Biosphere: Energy from light
Photosynthesis appears, allowing cells to absorb energy from sunlight and convert it into chemical energy. The first photosynthesizers don’t generate oxygen as a by-product and are believed not to use water (H20) but hydrogen sulfide (H2S).

2.7 billion

Geosphere: Nitrogen fixation
In the oceans, sulfur and oxygen levels increase, then iron levels decrease. The rise of oxygen makes ammonia unstable, so organisms can no longer rely on geochemistry as a source. They must learn to make their own ammonia—a process known as “nitrogen fixation”—on of evolution’s great innovations. Nitrogen fixation allows organisms to survive the rise of oxygen, to become more independent of geology, and to colonize new environments, eventually including land.

Biosphere: Biochemical processes continue to evolve
Organisms first evolve nitrogen fixation, which many organisms now rely on to produce amino acids.

2.5 billion

Geosphere: Oxygen generation
Cyanobacteria began generating oxygen 200 million years earlier, but most of it was absorbed in the oxidation of the iron-rich rock continuously disgorged by volcanoes. Now, volcanic activity diminishes, large continental land masses develop, ocean shallows expand, and cyanobacteria populations explode. Absorption can’t keep up with generation, and oxygen begins to fill the oceans and the atmosphere

Biosphere: A critical event
Cyanobacteria are the first organisms to produce oxygen as a by-product of photosynthesis. Some cyanobacteria and their ancestors live in shallow water colonies that form structures called stromatolites—large, layered mats of microbes cemented together by mud.

2.0 billion

Geosphere: Red Earth: The great oxidation event
Rising oxygen levels cause iron and iron-containing minerals in the black basalt to oxidize, turning the Earth’s rocky surface shades of red. Rising oxygen levels also create a layer of ozone (O3) in the upper atmosphere, further blocking ultraviolet solar radiation.

Biosphere: Earth’s Third Atmosphere
Rising oxygen levels kill off countless organisms that fail to adapt but open the door to a vast array of new forms of life. Increased protection from the ultraviolet radiation facilitates the evolution of organisms that leave the water and spread across the land.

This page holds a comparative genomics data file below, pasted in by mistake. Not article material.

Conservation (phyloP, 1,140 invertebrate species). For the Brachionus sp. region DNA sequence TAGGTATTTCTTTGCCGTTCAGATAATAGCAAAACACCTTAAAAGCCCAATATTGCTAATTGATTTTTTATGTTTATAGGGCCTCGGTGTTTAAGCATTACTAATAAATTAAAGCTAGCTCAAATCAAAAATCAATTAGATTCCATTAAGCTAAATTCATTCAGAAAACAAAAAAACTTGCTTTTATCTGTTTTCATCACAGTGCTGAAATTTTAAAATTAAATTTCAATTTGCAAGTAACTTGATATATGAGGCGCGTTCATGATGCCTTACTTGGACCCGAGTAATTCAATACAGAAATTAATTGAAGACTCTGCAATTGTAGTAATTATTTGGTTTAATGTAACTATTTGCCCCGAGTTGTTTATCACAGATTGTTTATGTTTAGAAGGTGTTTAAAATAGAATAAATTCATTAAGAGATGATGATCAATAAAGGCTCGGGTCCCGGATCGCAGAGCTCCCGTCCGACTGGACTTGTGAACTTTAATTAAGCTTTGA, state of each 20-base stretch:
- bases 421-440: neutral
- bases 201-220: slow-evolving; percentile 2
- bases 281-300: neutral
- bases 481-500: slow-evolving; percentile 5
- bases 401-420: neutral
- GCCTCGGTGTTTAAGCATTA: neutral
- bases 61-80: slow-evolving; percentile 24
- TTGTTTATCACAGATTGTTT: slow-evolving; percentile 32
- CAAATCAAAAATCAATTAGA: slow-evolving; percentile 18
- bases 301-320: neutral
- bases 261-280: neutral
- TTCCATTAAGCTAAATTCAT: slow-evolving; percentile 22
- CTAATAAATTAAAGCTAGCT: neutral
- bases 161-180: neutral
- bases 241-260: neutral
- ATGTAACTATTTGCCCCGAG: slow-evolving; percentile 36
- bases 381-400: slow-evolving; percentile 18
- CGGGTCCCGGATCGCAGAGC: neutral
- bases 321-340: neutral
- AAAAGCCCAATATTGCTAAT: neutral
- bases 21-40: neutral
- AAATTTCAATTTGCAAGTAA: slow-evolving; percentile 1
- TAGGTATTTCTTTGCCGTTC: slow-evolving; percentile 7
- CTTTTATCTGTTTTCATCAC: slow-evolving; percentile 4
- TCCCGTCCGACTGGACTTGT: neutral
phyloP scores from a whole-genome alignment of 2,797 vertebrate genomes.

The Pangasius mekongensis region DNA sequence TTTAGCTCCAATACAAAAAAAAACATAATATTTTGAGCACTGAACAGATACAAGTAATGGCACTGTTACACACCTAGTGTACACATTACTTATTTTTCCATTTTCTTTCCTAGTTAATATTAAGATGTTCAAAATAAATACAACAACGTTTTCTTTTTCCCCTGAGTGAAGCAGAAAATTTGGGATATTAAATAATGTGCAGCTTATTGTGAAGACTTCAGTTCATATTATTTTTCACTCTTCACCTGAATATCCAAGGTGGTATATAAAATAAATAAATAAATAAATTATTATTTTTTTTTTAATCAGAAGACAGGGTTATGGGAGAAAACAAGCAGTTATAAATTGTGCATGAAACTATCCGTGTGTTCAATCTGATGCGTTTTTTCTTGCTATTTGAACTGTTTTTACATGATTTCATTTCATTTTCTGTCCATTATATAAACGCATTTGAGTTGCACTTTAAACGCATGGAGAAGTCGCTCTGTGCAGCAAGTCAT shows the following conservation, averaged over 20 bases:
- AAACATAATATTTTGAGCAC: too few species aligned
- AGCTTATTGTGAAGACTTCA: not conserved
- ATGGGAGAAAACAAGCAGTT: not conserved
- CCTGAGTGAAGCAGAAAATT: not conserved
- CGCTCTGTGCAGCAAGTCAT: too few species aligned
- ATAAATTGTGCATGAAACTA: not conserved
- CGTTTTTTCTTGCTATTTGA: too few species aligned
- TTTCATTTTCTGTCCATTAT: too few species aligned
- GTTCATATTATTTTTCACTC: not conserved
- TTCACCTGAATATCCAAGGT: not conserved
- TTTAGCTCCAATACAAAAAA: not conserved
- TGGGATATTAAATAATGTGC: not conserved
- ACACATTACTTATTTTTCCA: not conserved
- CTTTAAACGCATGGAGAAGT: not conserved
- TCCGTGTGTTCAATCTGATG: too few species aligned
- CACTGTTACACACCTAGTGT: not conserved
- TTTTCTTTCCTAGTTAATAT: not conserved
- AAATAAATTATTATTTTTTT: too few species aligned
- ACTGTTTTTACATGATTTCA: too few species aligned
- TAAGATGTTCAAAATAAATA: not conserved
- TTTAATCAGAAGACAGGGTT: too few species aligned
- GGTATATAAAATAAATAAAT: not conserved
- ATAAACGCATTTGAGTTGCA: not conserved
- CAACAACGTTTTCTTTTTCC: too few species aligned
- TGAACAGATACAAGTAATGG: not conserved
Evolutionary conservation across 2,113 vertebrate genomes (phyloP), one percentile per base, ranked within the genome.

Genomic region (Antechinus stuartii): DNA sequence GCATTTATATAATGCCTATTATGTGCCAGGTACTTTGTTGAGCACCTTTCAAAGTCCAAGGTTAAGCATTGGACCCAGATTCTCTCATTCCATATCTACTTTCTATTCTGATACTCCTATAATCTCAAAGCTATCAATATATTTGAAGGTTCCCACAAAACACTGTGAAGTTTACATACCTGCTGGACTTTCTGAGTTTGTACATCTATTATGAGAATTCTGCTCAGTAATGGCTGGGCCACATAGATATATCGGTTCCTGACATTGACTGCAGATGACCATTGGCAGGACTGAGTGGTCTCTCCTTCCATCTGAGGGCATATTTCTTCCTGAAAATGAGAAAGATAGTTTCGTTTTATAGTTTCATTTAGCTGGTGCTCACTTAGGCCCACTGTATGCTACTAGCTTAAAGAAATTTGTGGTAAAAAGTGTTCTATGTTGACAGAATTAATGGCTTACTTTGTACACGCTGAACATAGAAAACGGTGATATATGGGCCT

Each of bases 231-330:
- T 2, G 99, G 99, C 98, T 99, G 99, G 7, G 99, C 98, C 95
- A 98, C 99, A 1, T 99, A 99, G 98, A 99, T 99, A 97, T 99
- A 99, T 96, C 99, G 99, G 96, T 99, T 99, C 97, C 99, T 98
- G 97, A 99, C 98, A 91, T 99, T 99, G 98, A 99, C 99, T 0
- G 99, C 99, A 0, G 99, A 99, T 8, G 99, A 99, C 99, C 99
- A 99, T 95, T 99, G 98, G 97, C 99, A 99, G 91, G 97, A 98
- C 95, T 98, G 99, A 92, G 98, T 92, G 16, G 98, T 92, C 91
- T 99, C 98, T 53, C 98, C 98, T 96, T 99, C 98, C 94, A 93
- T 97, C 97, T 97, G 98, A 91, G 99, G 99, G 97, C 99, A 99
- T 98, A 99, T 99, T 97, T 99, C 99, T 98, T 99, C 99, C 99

1.9–1.0 billion

Geosphere: Multicellular organisms
Explosive growth in the kinds and numbers of organisms profoundly changes the chemistry of oceans. The era of banded iron and similar formations comes to an end. At around 1.5 billion years, stromatolites find themselves on the brink of extinction.

Biosphere: Multicellular organisms
Emerging at an unknown date, they lead to oxygen-based eukaryotes such as the plants and animals we know today. But single-cell organisms are still the most abundant form of life on Earth, thriving in environments once thought too extreme—from deep-ocean thermal vents to arctic ice.

750–570 million

Geosphere: Snow ball Earth: Recurring Ice Ages
Rapid fluctuations in the composition of the atmosphere lead to extreme changes in climate, including alternating periods when ice blankets the Earth.

Biosphere: Struggle to survive
Great numbers of species and ecosystems are driven to extinction. Vast coastal algae blooms come and go as the climate warms and cools. The return to stability ignites the Cambrian Explosion—a momentous period when new organisms appear in great numbers and incredible variety.

400 million

Geosphere: Blue Green Earth: Plants cover the surface
The action of plants and fungi breaks down rocks and minerals to create clays and soils.

Biosphere: The Earth we know
Return of a relatively warm and stable climate allows plants and animals to flourish and the Earth to evolve into the planet we know today.